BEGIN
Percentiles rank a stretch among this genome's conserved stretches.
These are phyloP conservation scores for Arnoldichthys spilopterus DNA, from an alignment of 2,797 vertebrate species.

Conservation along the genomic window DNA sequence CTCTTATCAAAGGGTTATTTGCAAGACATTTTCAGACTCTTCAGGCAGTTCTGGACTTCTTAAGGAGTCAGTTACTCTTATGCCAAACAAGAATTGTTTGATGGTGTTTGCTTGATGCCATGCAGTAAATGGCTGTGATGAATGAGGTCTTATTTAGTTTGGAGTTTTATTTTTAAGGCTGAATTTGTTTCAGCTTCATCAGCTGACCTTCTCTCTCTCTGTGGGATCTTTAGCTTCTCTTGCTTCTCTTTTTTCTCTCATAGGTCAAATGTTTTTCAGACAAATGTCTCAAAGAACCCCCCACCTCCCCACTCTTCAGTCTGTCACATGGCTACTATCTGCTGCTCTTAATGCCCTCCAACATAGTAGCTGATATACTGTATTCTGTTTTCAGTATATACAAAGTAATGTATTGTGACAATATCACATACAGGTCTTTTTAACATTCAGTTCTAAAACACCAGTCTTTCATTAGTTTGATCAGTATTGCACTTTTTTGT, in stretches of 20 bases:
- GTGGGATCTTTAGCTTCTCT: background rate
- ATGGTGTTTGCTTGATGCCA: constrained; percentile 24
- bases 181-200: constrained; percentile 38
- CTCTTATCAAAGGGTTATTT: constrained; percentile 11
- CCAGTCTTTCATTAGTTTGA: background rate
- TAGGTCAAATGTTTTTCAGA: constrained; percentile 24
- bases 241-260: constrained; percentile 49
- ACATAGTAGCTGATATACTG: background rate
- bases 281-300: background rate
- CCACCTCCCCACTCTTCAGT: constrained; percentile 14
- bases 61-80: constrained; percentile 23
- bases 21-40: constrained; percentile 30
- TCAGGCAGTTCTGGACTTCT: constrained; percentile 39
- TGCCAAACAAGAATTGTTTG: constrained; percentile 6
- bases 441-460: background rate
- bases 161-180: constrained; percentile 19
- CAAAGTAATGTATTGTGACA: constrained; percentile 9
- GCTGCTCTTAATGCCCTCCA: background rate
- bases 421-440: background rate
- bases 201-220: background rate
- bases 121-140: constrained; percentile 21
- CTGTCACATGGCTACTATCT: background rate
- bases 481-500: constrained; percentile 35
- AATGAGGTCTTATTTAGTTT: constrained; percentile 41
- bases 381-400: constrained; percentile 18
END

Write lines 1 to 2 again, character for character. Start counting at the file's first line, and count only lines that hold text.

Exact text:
Percentiles rank a stretch among this genome's conserved stretches.
These are phyloP conservation scores for Arnoldichthys spilopterus DNA, from an alignment of 2,797 vertebrate species.